How to modify a noun in Japanese

「僕と、となりにいるパンダとどっちがかわいい?」

= Boku to tonari ni iru Panda to docchi ga kawaii?

= Who is cuter? Me or the Panda next to me?

Hi everyone!
Today’s guest teacher is my angel buddy, Sniff-Sensei from Greece.

*****
Hi, I am Sniff! I volunteered to be a guest teacher here for my friend, Alexandra.

I am going to teach you  how to modify a noun in Japanese.
You can make more complicated sentences with them.

In English you need relative pronouns such as “where”, “when”, “which”, “who”, and “that” that refer to nouns mentioned previously.

noun + where / what / who / that / which + subject + verb

* the clause after where / what / who / that /  which modifies a noun.

Ex. a) The shoes that she was wearing.

Ex. b) The city where my boyfriend lives.

Ex. c) The book which my friend lent me

Ex. d) The girl who I was in love with.

Here is a good news for you! You don’t need to say “where / when / which / who / that”..in Japanese.
However the word order is very different.

★ Basic patterns:

Subject + particle + verb plain form + modified noun

Subject + particle + object + particle + verbmodified noun

Ex. a) 彼女が (S)  履いていた (V)  靴  (N)

= Kanojo ga haite ita kutsu

Ex.  b) 彼が (S) 住んでいる  (V)   (N)

= Kare ga sunde iru machi.

Ex. c) 友達が  (S) 私に(O)  貸してくれた (V) (N)

 = Tomodachi ga watashi ni kashite kureta hon.

Ex. d) 僕が (S) 好きだった (V) 女の子 (N)

= Boku ga sukidatta onna no ko.

S = Subject

V = Verb

O = Object

N = Noun

Of course, it will get more complicated, but let’s see the basic patterns first.

*******
* Maggie made a rice ball.

:u:

マギーおにぎりを作った

= Maggie wa onigiri  wo tsukutta

= Maggie made a rice ball.

When you describe a cookie, you have to switch the word order.

 :rrrr: Subject + main verb + noun

* マギー作ったおにぎり

= Maggie ga tsukutta onigiri

= the rice ball  that Maggie made

Note 1: As you know the main subject markers are  は ( = wa) and  ( = ga).

But you can’t use ( = wa) in relative clauses.

You don’t say

X マギーは作ったおにぎり

= Maggie wa tsukutta onigiri.

Note 2: You can use a particle ( = no) as a topic marker,

マギー作ったおにぎり

= Maggie no tsukutta onigiri.

This may confuse you because you have learned the particle ( = no) is a possession

marker or it means “of”.

But in relative clauses, you can also use ( = no) as a subject marker.

Note3: You can’t use polite form (ですます= desu / masu) in relative clauses.

X マギー/作りましたおにぎり

= Maggie ga/no tsukurimashita onigiri.

Let’s see how you use this relative clause.

Ex. マギー/作ったおにぎりはいつも美味しい。

= Maggie ga/no tsukutta onigiriwa itsumo oishii.

= The rice balls that Maggie makes are always delicious.

******

、学校に通っていた。

= Chichi wa, gakkou ni kayottteita.

= My father used to go to school.

describe the school

通っていた学校

= Chichi ga kayotteita gakkou

= The school that my father used to attend.

or

通っていた学校

= Chichi no kayotteita gakkou

= The school that my father used to attend.

Ex. 通っていた学校は、もうない。

= Chichi no kayotte ita gakkou wa, mou nai.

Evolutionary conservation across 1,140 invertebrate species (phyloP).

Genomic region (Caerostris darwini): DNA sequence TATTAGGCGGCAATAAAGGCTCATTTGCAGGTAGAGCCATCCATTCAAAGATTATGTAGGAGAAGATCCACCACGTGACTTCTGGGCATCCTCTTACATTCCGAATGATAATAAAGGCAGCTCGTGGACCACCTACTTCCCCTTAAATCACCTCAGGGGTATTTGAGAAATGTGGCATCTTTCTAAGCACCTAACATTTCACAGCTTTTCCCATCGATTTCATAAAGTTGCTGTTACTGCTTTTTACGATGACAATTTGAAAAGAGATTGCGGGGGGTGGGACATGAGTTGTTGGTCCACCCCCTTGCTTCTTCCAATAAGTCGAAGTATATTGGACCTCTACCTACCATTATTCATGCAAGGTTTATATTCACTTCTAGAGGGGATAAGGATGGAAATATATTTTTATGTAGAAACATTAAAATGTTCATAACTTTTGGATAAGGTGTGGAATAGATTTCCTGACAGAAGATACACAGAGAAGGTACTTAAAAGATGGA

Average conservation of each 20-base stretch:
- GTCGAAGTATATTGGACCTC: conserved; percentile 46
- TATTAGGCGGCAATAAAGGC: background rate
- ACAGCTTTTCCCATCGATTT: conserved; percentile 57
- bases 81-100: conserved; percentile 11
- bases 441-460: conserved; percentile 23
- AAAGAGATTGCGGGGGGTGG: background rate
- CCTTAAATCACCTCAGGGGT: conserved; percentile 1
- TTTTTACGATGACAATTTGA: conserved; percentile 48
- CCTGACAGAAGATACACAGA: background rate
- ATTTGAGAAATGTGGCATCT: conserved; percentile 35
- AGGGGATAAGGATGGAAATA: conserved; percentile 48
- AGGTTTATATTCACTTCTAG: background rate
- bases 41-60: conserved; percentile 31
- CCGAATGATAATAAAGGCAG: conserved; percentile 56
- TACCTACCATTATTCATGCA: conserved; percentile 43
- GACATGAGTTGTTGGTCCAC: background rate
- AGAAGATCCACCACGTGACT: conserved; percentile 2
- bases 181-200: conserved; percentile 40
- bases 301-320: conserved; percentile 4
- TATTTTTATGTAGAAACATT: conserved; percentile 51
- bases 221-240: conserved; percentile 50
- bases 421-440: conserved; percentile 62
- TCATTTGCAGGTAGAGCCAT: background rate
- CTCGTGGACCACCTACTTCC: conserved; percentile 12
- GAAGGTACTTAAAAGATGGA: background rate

= The school where my father used to attend is gone now.

******

Maggie read the book

= マギーはその本を読んだ。

= Maggie wa sono hon wo yonda.

describe the book

マギー読んだ本

= Maggie ga yonda hon.

or

マギー読んだ本

= Maggie no yonda hon.

You can modify another noun using a particle ( = no)

S+ particle + verb + noun + ( = no) + noun

Ex. マギー読んだ本のリスト

= Maggie no yonda hon no risuto.

= The list of the books that Maggie read.

Note: You can also say マギー読んだ本のリスト ( = Maggie no yonda hon no risuto)

but we tend to avoid two ( = no) in the same sentence so

マギーが読んだ本のリスト ( = Maggie ga yonda hon no risuto) sounds/looks better.

*******
Sato-san sang that song

佐藤さんその曲を歌った。

= Satou san ga sono kyoku wo utatta.

describe the song

佐藤さん/歌った曲

= Satou san ga/no utatta kyoku.

Ex. 昨日、佐藤さん歌った曲タイトルは何か知ってる?

= Kinou, Satou san ga utatta kyoku no taitoru wa nani ka shitteru?

= Do you know the title of the song which Sato-san sang yesterday?

Note: Again, since there is ( = no) in 曲のタイトル (= kyoku no taitoru),  it will look better to say 佐藤さん(= Satou san ga) instead of  佐藤さん ( = Satou san no)

******
She decided to get married to him.

= 彼女彼と結婚することにした。

= Kanojo wa kare to kekkon suru koto ni shita.

→The reason why she decided to get married to him.

As I mentioned above, you change the subject marker ( = wa) to ( = ga)

* 彼女、彼と結婚することにした理由

= Kanojo ga kare to kekkon surukoto ni shita riyuu

= the reason she decided to marry him

Ex. 彼女彼と結婚することにした理由を聞いて驚いた。

= Kanojo ga kare to kekkon surukoto ni shita riyuu wo kiite odoroita.

= I was surprised to hear the reason why she got married to him.

*******
Let’s pay attention to the tense now.

the dress that she is wearing today is nice.

彼女今日、着ているドレスは、素敵です/だ。

= Kanojo ga kyou, kite iru doresu suteki desu/da.

the dress that she is going to wear tomorrow is nice.

彼女明日、着るドレスは素敵、です/だ。

= Kanojo ga ashita, kiru doresu wa suteki, desu/da.

the dress that she was wearing yesterday was nice.

彼女昨日、着ていたドレスは、素敵でした/だった。

= Kanojo ga kinou, kiteita doresu, suteki desu/da.

*****

Talking about something happening now.

  :u: 

Ex. 今、みゆきさんと一緒にいる男の人は誰?

= Ima Miyuki san to issho iru otoko no hito wa dare?

= Who is the man who is with Miyuki now?

Talking about the past event

  :u: 

 Ex. 昨日、みゆきさんと一緒にいた男の人は誰?

= Kinou, Miyuki san to ita otoko no hito wa dare?